Last week I was standing in the rain sketching sulphur crested cockatoos.
After further encounters I now believe their disinterest in my presence was somewhat feigned, but it encouraged me to observe them. This kind of close, watchful observation is perhaps the essence of sketching – and it allows the study of movement – a hopping gait, the stretching of the neck when a crest is raised. And so the changing shapes that go with movement may be sketched – quickly.
For me, finding photographic reference in a book, or indeed a single online photo cannot replicate this experience – the observation of real life. However, I find taking my own photos for reference when the opportunity arrises, always a good idea – I can choose my point of view and zoom to shoot detail I missed with my quick sketch.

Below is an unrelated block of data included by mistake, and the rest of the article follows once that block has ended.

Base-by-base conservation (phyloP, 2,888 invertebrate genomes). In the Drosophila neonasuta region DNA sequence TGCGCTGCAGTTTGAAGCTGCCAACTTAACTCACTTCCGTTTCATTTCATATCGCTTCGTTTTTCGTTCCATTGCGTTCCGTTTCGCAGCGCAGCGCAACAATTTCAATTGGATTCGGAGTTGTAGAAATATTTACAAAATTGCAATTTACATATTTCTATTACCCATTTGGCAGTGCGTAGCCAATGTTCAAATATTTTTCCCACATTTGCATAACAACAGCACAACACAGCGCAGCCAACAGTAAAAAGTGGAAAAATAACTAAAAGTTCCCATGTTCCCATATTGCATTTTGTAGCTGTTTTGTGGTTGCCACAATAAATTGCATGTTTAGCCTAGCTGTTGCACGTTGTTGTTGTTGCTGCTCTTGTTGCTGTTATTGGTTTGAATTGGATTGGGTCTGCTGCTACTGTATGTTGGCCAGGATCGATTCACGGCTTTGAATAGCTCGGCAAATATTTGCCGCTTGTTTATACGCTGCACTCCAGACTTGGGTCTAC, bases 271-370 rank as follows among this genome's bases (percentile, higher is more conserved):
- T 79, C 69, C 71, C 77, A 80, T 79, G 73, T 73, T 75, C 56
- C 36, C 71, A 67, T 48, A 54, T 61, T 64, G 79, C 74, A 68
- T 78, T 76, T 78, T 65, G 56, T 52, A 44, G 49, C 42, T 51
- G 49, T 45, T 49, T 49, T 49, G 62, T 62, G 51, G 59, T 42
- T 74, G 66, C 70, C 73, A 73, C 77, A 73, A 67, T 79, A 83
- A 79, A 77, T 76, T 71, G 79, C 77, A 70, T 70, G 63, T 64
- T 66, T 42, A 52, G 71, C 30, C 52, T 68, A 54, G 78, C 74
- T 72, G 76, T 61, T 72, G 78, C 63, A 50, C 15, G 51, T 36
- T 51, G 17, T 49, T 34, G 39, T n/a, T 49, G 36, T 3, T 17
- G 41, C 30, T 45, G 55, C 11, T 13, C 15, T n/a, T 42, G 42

My quick sketches are just that – sketches, roughs. And yes, spontaneity is wonderful – however, an illustration for a book cover or a story calls for more. This can be added content – perhaps, for example, another character that must be introduced on a cover. And always a book illustration asks for careful consideration of design and the position of text – whether titles, words or entire paragraphs on a page.
So the spontaneity of the sketchbook and any accompanying notes about the particular feeding habits of a bird, become one reference – one consideration on the journey towards a finished illustration.